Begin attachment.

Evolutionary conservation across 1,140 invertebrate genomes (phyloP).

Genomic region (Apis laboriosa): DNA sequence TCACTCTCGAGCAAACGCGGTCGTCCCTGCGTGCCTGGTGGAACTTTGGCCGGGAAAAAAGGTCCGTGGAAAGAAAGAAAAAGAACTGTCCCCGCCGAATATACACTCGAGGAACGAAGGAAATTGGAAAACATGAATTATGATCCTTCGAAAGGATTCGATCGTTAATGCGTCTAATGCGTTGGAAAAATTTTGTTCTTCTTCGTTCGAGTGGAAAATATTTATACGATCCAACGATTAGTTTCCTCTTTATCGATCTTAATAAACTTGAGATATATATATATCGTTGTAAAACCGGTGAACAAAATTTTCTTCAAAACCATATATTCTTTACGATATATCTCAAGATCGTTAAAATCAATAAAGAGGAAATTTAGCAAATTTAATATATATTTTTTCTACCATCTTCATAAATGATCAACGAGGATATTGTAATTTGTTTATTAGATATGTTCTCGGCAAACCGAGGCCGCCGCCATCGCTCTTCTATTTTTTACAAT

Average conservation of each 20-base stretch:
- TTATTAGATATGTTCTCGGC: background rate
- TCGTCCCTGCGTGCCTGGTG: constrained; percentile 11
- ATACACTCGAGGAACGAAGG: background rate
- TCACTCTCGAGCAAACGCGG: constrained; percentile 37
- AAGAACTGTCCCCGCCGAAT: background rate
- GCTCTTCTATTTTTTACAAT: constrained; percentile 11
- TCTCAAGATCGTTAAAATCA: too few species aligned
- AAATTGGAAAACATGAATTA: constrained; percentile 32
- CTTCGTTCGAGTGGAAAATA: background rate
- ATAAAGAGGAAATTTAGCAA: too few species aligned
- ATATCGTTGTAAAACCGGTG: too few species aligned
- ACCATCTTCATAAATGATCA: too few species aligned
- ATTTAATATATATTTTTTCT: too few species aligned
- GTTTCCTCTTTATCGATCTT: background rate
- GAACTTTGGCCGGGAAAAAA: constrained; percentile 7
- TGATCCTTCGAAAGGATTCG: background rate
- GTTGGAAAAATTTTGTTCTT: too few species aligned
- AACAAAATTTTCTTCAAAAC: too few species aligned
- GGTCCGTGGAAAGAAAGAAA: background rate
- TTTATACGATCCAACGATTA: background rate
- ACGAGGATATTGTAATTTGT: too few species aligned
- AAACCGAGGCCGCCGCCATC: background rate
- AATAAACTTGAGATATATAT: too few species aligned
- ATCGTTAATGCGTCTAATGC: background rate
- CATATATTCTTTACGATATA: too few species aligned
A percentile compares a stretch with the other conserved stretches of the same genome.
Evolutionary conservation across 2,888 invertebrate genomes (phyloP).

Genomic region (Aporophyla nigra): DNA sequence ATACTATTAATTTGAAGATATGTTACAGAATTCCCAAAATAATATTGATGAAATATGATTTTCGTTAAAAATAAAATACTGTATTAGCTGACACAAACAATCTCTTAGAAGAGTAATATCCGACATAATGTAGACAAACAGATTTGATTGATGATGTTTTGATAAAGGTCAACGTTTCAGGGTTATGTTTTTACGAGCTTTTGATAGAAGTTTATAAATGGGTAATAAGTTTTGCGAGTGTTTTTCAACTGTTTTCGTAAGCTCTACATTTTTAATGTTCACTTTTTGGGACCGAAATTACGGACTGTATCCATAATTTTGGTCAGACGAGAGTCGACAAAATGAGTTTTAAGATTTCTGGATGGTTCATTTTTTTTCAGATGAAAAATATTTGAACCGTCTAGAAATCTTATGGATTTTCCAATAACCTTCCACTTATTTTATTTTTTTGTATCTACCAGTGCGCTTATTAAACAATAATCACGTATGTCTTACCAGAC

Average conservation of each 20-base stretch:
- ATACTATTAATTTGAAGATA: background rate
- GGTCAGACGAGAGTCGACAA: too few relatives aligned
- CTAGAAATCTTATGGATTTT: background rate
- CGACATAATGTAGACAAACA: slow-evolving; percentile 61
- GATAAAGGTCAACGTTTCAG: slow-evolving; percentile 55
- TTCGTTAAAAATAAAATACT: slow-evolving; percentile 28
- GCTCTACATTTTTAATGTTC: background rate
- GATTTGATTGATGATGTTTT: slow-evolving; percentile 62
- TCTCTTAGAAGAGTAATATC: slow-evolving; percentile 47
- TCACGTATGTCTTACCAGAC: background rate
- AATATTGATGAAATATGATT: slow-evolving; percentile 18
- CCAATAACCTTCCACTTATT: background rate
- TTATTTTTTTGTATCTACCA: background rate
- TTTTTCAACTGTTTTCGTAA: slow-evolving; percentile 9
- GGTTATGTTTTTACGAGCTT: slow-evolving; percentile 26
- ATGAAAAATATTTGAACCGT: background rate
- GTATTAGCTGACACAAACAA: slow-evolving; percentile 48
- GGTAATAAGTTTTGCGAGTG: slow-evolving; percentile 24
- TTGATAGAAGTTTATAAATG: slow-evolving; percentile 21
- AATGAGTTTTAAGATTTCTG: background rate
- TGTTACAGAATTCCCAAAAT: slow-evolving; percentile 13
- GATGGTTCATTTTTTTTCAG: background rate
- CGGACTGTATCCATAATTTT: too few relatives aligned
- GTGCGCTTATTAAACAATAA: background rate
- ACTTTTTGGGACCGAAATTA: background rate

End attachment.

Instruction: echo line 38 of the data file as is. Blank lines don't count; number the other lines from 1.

- TTCGTTAAAAATAAAATACT: slow-evolving; percentile 28